There’s an utterly mad article in this week’s Spectator, in which a rather overheated Tory called Adrian Hilton argues, with apparent sincerity, that the EU is a grand Papist conspiracy to subject Protestant Britain to Roman Catholic tyranny. I mention it, not just to point and laugh, but because one passage in it illustrates a peculiar blind spot that is very common amongst UK Europhobes:
There are significant structural parallels between the Roman religious system and the political subsidiarity principle, which is itself a concept of papal origin. In the theory of ecclesial authority, an important part is played by the concept of the representation of One Christ, who combined in himself all the offices for the dispensation of salvation (prophet, priest and king). If the Church is ruled by God, then God must necessarily flow down from above, step by step, so at the apex of human order there must be a single channel, directed by God himself, and only at the lower levels could the streams of Gods will begin to branch into subsidiary levels. Subsidiarity was designed not to permit the tributaries to claw back what may best be performed at a lower level, but to permit the infallible centre to decide what freedoms to grant the subsidiary levels. Whether it be termed federalism or centralism, subsidiarity denotes the downward devolvement of certain powers for the practical outworking of the Supreme Powers objectives.
This is strikingly similar to the way devolved governments in Scotland and Wales were set up. The Westminster Parliament chose which powers to devolve to these two nations, and the only choice given about those powers was that Scotland was graced with the opportunity to forgo the ability to vary its own taxes. Local government in England works along a similar principle: local authorities can do nothing unless explicitly permitted to do so by central government. I doubt Hilton would regard that as part of some Papist plot. Yet, when the EU acts in ways which mirror how the UK has developed, suddenly it’s a diabolical scheme which must be resisted by all True Patriots.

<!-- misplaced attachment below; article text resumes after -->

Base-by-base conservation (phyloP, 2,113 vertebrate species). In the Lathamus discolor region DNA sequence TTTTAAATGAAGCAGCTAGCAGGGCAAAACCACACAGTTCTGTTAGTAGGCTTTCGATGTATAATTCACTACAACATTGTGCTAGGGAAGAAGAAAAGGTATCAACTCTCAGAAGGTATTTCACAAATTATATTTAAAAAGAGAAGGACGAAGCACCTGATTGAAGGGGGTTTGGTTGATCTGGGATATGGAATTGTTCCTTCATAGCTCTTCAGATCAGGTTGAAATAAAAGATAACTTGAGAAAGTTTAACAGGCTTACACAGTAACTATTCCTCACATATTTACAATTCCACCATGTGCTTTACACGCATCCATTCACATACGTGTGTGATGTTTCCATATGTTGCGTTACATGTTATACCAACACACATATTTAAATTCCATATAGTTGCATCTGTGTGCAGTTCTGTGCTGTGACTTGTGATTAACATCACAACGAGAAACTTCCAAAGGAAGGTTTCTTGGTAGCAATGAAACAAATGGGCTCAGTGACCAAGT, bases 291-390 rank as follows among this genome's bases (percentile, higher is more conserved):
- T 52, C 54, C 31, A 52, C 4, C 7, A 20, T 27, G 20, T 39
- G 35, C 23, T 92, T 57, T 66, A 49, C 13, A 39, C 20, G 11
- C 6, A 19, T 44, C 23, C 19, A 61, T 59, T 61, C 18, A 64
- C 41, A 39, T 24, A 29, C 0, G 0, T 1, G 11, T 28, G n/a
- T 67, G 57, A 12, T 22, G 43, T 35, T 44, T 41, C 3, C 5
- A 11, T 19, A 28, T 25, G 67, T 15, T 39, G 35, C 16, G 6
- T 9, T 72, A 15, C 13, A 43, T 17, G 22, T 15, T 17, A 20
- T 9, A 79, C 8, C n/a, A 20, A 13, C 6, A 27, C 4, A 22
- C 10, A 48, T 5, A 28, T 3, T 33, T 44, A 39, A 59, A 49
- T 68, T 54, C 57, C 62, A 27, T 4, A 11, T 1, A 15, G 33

There are all sorts of practical political issues surrounding European integration, the single currency, the EU constitution, and so on. They’re worth arguing about, and worth trying to get right. What underlies a lot of the argument, though is a basic emotional reaction to the idea of pooling sovereignty with other nations. Maybe it’s because I come from a country which entered into economic and political union to form a powerful superstate way back in 1707, but I’m fundamentally pretty relaxed about the prospect of the UK doing the same. Some of the rhetoric I hear from British Eurosceptics, like that in the Hilton article, seems to be blind to the real history of Britain, and to the way our thinking about sovereignty and national identity has repeatedly evolved to suit new circumstances.
Notions of national identity and sovereignty in Britain are messy, complex and inconsistent. Partnership with other EU nations may violate some imagined Platonic ideal of Britishness, but out here in the real world we’ll reexamine and recreate our notions of identity as the world changes around us, just as we’ve always done.